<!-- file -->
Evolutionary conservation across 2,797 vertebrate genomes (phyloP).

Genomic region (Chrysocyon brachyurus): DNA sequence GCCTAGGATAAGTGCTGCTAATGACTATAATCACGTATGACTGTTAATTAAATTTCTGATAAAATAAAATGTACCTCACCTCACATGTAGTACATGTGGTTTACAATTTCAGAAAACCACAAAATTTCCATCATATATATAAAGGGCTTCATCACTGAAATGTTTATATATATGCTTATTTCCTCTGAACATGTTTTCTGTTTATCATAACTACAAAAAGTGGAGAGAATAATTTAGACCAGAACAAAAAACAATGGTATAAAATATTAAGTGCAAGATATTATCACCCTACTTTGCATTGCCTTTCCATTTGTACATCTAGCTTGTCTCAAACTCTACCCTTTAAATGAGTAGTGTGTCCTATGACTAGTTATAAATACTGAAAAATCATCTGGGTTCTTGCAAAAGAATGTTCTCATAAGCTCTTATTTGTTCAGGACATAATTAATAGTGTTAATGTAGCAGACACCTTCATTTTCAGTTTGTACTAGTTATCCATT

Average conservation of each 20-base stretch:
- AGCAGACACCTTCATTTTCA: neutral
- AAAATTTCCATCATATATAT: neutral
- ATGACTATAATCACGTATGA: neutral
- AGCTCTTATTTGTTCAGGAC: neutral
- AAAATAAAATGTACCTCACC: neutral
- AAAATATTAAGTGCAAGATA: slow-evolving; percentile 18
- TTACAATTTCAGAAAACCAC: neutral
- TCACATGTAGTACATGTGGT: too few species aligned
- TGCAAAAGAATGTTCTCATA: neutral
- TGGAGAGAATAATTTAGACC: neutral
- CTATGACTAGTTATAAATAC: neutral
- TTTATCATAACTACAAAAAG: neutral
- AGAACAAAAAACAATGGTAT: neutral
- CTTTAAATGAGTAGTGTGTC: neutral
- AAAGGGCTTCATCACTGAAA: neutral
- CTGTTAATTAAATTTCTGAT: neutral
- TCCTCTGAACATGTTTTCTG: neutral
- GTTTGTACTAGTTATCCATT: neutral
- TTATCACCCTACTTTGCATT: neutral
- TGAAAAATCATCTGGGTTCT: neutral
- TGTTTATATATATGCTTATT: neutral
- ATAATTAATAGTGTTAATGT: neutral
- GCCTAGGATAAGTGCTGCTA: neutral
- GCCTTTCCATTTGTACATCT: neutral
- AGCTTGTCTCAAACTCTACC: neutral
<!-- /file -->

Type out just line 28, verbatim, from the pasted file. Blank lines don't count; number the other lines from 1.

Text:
- AGCTTGTCTCAAACTCTACC: neutral